There’s a big word for today in our first reading from Ephesians. The author speaks about ‘the Father, from whom every family in heaven and on earth takes its name’. In the original, it’s ‘every fatherhood in heaven and on earth’, every patria. It’s what Horace said it was right and proper to die for, pro patria mori. ‘That great lie’ exclaimed Wilfred Owen in his famous war poem, meaning not that you wouldn’t lay down your life for your friends, those you love, but the narrowing of patria to mean no more than your national tribe. So what does Ephesians mean by this patria that takes its name from the Father?
I think we can allow it to include our human families, those communities of love and goodness where we first glimpse how the kingdom of God becomes real and tangible to us. But I doubt whether the author has the modern western nuclear family in mind. Much more likely it means the extended family of kinship and affinity into which our infants are conceived and born, and over the years are drawn into ever larger circles of human nurture and care. All this is patria because its loving shape and character reflect nothing less than God’s own infinite love and care for all his creatures.
But in Ephesians, the word takes on a far broader aspect. If we read on it becomes clear what the author is getting at. He prays that ‘you may be strengthened with power through his Spirit, that Christ may dwell in your hearts through faith, that you may know the love of Christ that surpasses knowledge’. It’s true that this is our longing and our prayer for every human association and society. But there is one community that the author has particularly in mind, and that is the church of God, whose flourishing and blessing is the great theme of this epistle.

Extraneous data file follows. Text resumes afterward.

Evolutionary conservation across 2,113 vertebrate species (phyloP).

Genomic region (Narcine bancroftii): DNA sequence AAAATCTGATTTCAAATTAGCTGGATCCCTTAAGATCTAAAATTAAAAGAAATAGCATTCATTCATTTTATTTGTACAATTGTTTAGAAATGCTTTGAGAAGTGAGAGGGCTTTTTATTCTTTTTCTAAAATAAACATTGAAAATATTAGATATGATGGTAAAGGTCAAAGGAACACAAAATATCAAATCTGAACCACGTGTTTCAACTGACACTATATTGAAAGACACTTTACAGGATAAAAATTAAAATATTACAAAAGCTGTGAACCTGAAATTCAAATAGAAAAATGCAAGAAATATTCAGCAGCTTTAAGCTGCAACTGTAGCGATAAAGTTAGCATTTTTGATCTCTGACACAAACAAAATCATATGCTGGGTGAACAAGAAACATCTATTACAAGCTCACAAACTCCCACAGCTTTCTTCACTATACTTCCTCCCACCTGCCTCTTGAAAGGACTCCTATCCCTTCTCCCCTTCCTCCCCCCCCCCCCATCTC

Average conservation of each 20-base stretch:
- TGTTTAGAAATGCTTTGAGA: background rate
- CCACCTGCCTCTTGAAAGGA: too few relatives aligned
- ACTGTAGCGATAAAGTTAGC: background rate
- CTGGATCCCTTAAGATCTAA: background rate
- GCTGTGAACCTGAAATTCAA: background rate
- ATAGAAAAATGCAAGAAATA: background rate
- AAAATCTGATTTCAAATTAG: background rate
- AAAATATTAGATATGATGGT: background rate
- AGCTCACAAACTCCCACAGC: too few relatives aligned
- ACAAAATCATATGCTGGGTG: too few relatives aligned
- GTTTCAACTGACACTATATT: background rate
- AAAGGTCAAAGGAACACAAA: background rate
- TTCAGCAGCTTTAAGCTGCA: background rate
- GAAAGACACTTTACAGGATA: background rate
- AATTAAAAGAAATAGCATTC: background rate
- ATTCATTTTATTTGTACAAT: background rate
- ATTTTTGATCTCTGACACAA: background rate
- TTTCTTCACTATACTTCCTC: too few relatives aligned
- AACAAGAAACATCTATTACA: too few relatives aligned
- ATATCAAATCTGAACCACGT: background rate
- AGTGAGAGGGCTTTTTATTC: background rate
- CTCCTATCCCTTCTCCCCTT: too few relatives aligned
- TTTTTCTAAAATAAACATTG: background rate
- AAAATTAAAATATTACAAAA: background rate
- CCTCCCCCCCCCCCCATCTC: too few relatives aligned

Baptism is Christening, en-Christ-ing, incorporating a human being into the life, death and resurrection of Jesus. (Why do people take against that beautiful word Christening?) In baptism, we die to the old life and are born again to the new, ‘by water and the Spirit’ as St John says. Evelyn’s baptismal names are not just forenames or first names. They are her Christian names imparted in this holy sacrament. As the old Prayer Book catechism reminds us, every time we are asked ‘What is your name’ we recall our baptism when our names were given. And because we the church are the community of the baptised, we should rejoice to speak to one another by our baptismal names. I may be Mr Dean in the formality of a Chapter meeting, but my God-given name is Michael and it’s how I want to be known.
And this is the family Ephesians has in mind, the patria that takes its name from God. The author isn’t thinking of a cathedral or even a parish church. He has in mind the household Christian communities that met in Ephesus and in every great city of antiquity, each of them a ‘family’ beloved by God. In the New Testament, every such family is part of a worldwide household, united in Jesus as his body dispersed across the world.